Every Last Word by Tamara Ireland Stone


Sam is one of the popular girls in high school, a member of the ‘Eights’ the prettiest and most social rung of the high school ladder. She hides a secret though, she lives with OCD that rules her life according to her obsessions and high anxiety.Struggling with starting a new school year and leaving behind the security of ‘summer sam’, her undoubtedly more confident and happy self she find solace in the most unexpected of places. After a chance meeting with a strange but funny girl Caroline she finds herself thrown into a secret world of Poetry Corner. She starts to find that words may be the therapy her therapist can’t provide and her new friends the compassion she always needed. Of course the guitar playing, handsome, brooding blast from her past AJ makes poetry even more appealing.

YA fiction based around mental illness is becoming more and more popular, which in the most part is a fantastic thing. Unfortunately some authors hop on to this bandwagon without the experience or understanding of mental illness and end up making a mockery of the illness and the sufferers.

I am so happy to say this isn’t the case with this book! Stone comments that the end of this book that she had researched this particular facet of OCD (Purely-Obsessional) and goes into detail about a friend of hers that lives with this, hence the realistic view of mental illness. Reading about someone with OCD but not as its widely seen in the media was completely refreshing. Sam suffers from the obsessional thoughts, anxiety and many other symptoms but not the typical ‘i like clean things’ Hollywood OCD we are so used to seeing. It’s fantastic to also have the character aware of the stereotypes that come with her diagnosis, even correcting people that her strain of OCD does not mean she has a super clean room.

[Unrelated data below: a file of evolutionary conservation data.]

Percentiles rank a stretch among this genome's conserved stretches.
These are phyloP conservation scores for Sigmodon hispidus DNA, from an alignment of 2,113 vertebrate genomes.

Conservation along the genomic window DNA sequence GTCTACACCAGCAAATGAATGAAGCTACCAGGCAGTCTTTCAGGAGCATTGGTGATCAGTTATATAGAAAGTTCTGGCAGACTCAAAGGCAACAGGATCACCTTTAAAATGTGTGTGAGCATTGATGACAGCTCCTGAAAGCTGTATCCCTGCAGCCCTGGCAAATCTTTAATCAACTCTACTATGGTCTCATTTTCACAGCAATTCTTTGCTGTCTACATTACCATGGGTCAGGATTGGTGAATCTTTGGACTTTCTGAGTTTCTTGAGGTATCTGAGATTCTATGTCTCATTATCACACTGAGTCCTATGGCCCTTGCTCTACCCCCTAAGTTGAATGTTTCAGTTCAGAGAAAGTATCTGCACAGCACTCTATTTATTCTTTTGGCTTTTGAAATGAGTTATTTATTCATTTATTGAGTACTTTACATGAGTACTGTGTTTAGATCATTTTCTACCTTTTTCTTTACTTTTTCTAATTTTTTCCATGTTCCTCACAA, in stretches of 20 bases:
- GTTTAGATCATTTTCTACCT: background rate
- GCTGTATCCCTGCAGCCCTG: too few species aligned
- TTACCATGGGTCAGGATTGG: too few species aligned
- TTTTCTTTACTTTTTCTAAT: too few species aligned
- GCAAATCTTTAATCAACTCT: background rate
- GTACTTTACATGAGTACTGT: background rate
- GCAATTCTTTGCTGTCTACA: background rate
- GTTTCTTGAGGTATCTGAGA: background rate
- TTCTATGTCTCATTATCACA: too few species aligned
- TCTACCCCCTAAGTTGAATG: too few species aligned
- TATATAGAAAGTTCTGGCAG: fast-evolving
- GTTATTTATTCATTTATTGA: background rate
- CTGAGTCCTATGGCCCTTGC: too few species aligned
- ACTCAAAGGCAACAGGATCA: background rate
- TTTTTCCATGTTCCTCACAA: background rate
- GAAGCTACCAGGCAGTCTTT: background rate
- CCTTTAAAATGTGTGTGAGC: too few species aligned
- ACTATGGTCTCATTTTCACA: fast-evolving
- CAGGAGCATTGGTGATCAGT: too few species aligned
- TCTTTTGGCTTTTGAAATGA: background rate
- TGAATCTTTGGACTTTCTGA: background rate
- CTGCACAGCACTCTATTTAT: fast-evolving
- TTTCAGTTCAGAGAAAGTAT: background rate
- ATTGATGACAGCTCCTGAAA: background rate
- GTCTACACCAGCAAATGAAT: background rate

Taking the mental illness factor out of this book it is still a great story of a secret poetry club, the stigma that goes with running with a ‘cool’ crowd and learning that you can change as a person, the past you is not you forever. I loved seeing Sam interact with her family, especially her mother that was so sensitive to her problems and dealt with it the way you’d hope every parent would. The therapy sessions are fundamentally positive interactions between Sam and her doctor (and realistic, trust me!).

Of course I can’t finish this review without talking about AJ, the blast from Sams past and her love interest. The romance was sensitive and realistic (you see that theme reoccurring?), never taking too much away from Sams story or hint at the love making her ‘better’.

Now, just a final word on that plot-twist…OHMYGOD….done

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